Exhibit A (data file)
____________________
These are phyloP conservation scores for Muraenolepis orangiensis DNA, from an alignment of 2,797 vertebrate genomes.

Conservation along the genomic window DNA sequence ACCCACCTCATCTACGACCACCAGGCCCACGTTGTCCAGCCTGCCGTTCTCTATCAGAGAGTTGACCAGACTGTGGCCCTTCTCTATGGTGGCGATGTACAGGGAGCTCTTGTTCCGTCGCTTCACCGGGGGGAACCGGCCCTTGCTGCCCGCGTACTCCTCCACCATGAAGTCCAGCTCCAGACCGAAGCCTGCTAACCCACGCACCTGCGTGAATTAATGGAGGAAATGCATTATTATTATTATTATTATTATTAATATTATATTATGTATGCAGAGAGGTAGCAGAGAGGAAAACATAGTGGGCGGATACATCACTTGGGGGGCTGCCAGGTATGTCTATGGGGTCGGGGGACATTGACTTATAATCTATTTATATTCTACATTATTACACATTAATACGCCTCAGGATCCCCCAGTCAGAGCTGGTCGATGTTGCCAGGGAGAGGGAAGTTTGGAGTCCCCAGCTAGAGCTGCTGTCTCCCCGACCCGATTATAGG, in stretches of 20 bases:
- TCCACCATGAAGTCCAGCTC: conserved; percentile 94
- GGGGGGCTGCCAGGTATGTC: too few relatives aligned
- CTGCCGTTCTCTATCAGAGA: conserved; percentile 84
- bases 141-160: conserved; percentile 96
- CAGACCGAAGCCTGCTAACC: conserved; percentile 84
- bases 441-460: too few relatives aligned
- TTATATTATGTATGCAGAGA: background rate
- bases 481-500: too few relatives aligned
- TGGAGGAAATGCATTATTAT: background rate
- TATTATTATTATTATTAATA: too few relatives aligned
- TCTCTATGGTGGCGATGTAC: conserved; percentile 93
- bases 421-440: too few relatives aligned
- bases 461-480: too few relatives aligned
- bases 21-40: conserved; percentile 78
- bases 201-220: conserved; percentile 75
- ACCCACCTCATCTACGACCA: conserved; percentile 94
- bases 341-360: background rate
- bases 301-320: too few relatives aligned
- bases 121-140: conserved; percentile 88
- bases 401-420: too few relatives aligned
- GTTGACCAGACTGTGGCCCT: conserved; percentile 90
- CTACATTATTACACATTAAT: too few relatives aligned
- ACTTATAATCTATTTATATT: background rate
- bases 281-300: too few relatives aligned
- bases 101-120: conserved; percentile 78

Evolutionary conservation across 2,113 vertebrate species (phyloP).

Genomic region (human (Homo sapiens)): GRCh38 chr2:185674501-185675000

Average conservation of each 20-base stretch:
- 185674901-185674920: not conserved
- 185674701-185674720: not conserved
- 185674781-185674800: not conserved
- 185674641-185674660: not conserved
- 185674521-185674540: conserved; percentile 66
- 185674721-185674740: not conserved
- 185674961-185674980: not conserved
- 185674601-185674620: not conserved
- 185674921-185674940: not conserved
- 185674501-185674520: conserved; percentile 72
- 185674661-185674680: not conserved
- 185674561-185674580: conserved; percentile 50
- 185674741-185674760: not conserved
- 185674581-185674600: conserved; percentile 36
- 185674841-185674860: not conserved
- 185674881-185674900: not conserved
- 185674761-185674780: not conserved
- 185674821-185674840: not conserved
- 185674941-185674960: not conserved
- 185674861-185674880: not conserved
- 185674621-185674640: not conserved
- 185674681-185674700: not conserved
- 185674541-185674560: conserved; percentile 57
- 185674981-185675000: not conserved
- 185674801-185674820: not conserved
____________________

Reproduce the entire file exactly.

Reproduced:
These are phyloP conservation scores for Muraenolepis orangiensis DNA, from an alignment of 2,797 vertebrate genomes.

Conservation along the genomic window DNA sequence ACCCACCTCATCTACGACCACCAGGCCCACGTTGTCCAGCCTGCCGTTCTCTATCAGAGAGTTGACCAGACTGTGGCCCTTCTCTATGGTGGCGATGTACAGGGAGCTCTTGTTCCGTCGCTTCACCGGGGGGAACCGGCCCTTGCTGCCCGCGTACTCCTCCACCATGAAGTCCAGCTCCAGACCGAAGCCTGCTAACCCACGCACCTGCGTGAATTAATGGAGGAAATGCATTATTATTATTATTATTATTATTAATATTATATTATGTATGCAGAGAGGTAGCAGAGAGGAAAACATAGTGGGCGGATACATCACTTGGGGGGCTGCCAGGTATGTCTATGGGGTCGGGGGACATTGACTTATAATCTATTTATATTCTACATTATTACACATTAATACGCCTCAGGATCCCCCAGTCAGAGCTGGTCGATGTTGCCAGGGAGAGGGAAGTTTGGAGTCCCCAGCTAGAGCTGCTGTCTCCCCGACCCGATTATAGG, in stretches of 20 bases:
- TCCACCATGAAGTCCAGCTC: conserved; percentile 94
- GGGGGGCTGCCAGGTATGTC: too few relatives aligned
- CTGCCGTTCTCTATCAGAGA: conserved; percentile 84
- bases 141-160: conserved; percentile 96
- CAGACCGAAGCCTGCTAACC: conserved; percentile 84
- bases 441-460: too few relatives aligned
- TTATATTATGTATGCAGAGA: background rate
- bases 481-500: too few relatives aligned
- TGGAGGAAATGCATTATTAT: background rate
- TATTATTATTATTATTAATA: too few relatives aligned
- TCTCTATGGTGGCGATGTAC: conserved; percentile 93
- bases 421-440: too few relatives aligned
- bases 461-480: too few relatives aligned
- bases 21-40: conserved; percentile 78
- bases 201-220: conserved; percentile 75
- ACCCACCTCATCTACGACCA: conserved; percentile 94
- bases 341-360: background rate
- bases 301-320: too few relatives aligned
- bases 121-140: conserved; percentile 88
- bases 401-420: too few relatives aligned
- GTTGACCAGACTGTGGCCCT: conserved; percentile 90
- CTACATTATTACACATTAAT: too few relatives aligned
- ACTTATAATCTATTTATATT: background rate
- bases 281-300: too few relatives aligned
- bases 101-120: conserved; percentile 78

Evolutionary conservation across 2,113 vertebrate species (phyloP).

Genomic region (human (Homo sapiens)): GRCh38 chr2:185674501-185675000

Average conservation of each 20-base stretch:
- 185674901-185674920: not conserved
- 185674701-185674720: not conserved
- 185674781-185674800: not conserved
- 185674641-185674660: not conserved
- 185674521-185674540: conserved; percentile 66
- 185674721-185674740: not conserved
- 185674961-185674980: not conserved
- 185674601-185674620: not conserved
- 185674921-185674940: not conserved
- 185674501-185674520: conserved; percentile 72
- 185674661-185674680: not conserved
- 185674561-185674580: conserved; percentile 50
- 185674741-185674760: not conserved
- 185674581-185674600: conserved; percentile 36
- 185674841-185674860: not conserved
- 185674881-185674900: not conserved
- 185674761-185674780: not conserved
- 185674821-185674840: not conserved
- 185674941-185674960: not conserved
- 185674861-185674880: not conserved
- 185674621-185674640: not conserved
- 185674681-185674700: not conserved
- 185674541-185674560: conserved; percentile 57
- 185674981-185675000: not conserved
- 185674801-185674820: not conserved